The following came up in a Google+ discussion thread: "Anyone who faithfully followed all of the things that Jesus commanded his followers to do would likely be considered a dangerous fanatic."
Now, I'm not much of a student of the Gospels, but I have had four years of theology classes and that one was something of a head-scratcher. So I asked what struck me as an obvious question: "What dangerous fanaticism did Christ advocate?"
We went back and forth for another round, and then the discussion came to this:
"Try telling people that no, homosexuality isn't OK, and see how far that gets you. Try telling people that abortion is murder. Try speaking your mind about the things that are accepted by popular culture but are clearly abominable in the eyes of God.At this point, I withdrew, not wanting to turn someone else's thread into a forum for this discussion, but that raised another obvious question: Where does Christ command that his followers go out and get into other people's faces about what they understand to be acceptable? In other words, where does Christ command that Christians "try telling people that no, homosexuality isn't OK" or that they "try telling people that abortion is murder?" Where is it written that "speaking your mind about the things that are accepted by popular culture but are clearly abominable in the eyes of God" is required of those who would follow Christ? I'm not familiar with any such passage in the Gospels - although I concede that there may be one.
Yeah, people will label you as a dangerous fanatic. I speak from experience."
But, that said, I'm pretty sure that there isn't anywhere in the Gospels where Christ commands his followers to expect that they won't be judged by the bad acts of the nominally Christian.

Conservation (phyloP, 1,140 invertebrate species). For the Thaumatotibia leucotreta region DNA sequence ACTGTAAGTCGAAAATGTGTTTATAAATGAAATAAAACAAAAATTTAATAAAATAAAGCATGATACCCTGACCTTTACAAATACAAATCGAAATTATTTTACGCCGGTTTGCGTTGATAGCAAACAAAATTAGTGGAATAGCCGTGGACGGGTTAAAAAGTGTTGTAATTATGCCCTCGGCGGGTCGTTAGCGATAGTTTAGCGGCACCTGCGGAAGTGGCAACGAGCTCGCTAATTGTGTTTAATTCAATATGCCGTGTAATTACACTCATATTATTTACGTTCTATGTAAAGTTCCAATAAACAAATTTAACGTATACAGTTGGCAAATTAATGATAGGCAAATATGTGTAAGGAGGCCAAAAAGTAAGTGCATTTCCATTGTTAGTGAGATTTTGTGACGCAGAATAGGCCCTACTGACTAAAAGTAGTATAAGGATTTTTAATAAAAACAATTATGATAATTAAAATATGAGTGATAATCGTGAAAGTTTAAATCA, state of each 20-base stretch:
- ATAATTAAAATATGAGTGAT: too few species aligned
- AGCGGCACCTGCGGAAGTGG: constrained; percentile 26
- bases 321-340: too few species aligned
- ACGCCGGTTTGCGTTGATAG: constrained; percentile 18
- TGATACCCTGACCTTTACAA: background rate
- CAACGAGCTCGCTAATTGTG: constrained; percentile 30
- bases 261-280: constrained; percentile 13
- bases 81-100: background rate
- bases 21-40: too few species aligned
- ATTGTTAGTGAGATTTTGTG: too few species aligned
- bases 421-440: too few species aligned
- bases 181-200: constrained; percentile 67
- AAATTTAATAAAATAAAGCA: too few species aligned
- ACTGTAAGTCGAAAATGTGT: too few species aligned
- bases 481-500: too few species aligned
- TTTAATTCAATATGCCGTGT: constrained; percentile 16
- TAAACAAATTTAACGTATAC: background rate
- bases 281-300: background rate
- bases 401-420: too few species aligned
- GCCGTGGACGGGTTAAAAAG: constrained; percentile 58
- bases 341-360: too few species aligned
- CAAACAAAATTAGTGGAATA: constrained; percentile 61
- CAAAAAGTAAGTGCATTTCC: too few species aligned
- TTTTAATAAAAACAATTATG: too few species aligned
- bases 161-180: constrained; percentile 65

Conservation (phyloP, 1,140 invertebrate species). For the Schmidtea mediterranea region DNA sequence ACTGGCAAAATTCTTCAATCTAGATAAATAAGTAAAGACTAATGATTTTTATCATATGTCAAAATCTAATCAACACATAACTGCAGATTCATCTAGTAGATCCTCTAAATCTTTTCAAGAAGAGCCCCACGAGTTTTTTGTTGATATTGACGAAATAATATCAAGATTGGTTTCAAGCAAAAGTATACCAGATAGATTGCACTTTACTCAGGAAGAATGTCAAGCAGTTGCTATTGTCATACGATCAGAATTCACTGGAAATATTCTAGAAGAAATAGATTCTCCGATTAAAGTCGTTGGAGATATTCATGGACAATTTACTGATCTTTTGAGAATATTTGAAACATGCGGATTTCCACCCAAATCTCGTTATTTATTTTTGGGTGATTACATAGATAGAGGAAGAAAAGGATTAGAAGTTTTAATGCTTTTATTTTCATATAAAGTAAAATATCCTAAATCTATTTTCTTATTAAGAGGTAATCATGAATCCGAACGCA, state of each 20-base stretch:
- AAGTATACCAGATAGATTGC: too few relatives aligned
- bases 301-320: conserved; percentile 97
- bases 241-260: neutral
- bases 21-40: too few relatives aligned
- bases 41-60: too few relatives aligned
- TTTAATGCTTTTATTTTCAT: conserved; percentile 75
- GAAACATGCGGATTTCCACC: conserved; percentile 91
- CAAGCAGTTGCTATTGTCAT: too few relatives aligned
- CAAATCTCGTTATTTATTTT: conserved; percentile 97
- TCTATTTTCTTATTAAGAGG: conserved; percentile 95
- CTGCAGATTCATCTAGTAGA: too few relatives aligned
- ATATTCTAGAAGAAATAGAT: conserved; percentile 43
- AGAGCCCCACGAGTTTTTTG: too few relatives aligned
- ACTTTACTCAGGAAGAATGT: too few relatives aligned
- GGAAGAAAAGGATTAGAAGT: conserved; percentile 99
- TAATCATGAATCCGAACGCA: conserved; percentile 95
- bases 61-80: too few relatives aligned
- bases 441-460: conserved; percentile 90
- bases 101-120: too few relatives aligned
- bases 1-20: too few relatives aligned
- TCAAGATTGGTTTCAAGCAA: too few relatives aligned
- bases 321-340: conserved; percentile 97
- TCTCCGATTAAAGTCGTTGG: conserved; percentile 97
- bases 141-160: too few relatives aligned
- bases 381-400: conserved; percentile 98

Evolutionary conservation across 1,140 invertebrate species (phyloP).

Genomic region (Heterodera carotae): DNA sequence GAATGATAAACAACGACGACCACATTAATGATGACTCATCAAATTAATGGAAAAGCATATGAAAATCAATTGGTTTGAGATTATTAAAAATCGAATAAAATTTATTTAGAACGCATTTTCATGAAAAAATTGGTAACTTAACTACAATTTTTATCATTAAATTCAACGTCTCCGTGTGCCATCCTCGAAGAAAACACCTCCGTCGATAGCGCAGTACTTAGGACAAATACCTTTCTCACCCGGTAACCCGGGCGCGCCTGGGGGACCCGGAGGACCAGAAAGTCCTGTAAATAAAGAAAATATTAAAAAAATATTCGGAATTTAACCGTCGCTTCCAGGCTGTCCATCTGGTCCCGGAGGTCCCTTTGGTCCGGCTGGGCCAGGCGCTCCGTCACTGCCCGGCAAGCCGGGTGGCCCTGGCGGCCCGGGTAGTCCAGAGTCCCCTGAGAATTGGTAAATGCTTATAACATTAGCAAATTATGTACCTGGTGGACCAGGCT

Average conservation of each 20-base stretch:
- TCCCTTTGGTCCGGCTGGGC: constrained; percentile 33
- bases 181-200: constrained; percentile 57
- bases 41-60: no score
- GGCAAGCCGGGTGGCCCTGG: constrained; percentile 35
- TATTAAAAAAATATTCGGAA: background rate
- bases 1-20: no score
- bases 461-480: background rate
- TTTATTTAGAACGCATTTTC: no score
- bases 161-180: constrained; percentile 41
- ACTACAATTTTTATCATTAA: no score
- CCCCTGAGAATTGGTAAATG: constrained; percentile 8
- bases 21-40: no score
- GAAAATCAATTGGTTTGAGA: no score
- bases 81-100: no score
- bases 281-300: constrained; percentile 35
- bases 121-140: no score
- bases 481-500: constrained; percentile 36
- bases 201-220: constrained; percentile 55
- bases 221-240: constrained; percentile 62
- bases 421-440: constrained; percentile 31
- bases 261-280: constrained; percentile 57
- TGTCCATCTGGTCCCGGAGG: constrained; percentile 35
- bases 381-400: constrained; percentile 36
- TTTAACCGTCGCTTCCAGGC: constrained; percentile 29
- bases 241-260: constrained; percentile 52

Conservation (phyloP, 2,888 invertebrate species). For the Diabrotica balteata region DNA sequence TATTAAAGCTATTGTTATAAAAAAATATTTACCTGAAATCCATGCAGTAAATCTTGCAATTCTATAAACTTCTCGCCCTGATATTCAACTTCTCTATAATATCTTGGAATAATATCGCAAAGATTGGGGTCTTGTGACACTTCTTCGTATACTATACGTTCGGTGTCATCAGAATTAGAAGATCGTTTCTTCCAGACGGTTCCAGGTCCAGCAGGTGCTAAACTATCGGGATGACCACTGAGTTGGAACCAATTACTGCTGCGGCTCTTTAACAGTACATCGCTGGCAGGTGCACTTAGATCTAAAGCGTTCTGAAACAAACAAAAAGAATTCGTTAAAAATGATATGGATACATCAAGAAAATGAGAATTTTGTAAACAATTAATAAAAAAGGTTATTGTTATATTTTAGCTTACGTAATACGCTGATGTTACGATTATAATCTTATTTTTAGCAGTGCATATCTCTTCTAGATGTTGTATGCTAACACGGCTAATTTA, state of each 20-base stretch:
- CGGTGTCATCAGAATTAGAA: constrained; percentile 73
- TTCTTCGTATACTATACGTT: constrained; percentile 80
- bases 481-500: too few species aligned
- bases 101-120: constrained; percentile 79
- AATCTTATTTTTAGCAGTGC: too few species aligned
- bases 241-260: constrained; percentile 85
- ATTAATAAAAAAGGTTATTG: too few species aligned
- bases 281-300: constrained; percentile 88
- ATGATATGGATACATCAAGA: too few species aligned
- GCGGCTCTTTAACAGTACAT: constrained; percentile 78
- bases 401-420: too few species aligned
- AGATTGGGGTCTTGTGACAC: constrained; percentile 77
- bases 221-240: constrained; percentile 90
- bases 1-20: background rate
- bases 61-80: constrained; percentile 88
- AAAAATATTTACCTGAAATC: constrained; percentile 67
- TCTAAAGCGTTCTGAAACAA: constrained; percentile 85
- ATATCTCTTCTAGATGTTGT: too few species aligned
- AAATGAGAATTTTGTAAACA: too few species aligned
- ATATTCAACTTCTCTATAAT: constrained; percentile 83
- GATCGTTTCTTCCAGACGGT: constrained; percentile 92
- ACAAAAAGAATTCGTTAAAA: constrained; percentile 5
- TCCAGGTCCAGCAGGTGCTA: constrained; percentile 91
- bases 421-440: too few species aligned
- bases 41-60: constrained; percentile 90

George Tiller was shot in the name of abortion being murder, Matthew Shepherd was beaten to death for being gay (although a new book calls that into question) and the Centennial Olympic Park bombing was motivated by religion. The perpetrators of these crimes were all nominally Christian. Whether they deliberately set out to do what they felt was God's work is debatable, but it's unlikely than any of them could reasonable escape the label of "dangerous fanatic." And many people associate what they did with a dangerous, violent strain of Christianity, not unlike that of the Ku Klux Klan.
The association between Christianity and dangerous fanaticism isn't born from "turn the other cheek," "love your neighbor as yourself" or "let he who has not sinned cast the first stone." It's born from a reasonable, if highly exaggerated, fear that opening with "telling people that abortion is murder" today could result in a doctor being shot or a clinic being bombed tomorrow. It's not reasonable to assume that a demonstrably pacifistic, generous Christianity would incite people to fear and distrust.
But Christians, like everyone else, are caught in the trap that "Christian" is a label - and it's one that people can take up for themselves. And despite the common "No True Scotsman" arguments that are often deployed to expel them, people who commit bad acts while claiming to be Christian are often considered Christian. And so it's quite reasonable for people to assume that someone who understands that Christ commands them to tell others how wrong they are may, just as others have done, take things beyond denunciations of the wickedness of others.
Martyrdom, for all its finality, often holds an allure, as proof of the ultimate in loyalty. And for that, we often commend and lionize the martyred. But simply because the wicked attack the righteous man does not mean the slings and arrows of those one considers wicked are proof of one's own righteousness. It's easy to see ourselves as martyrs, and in so doing, denounce others through placing ourselves on a pedestal. It's an impulse worth resisting.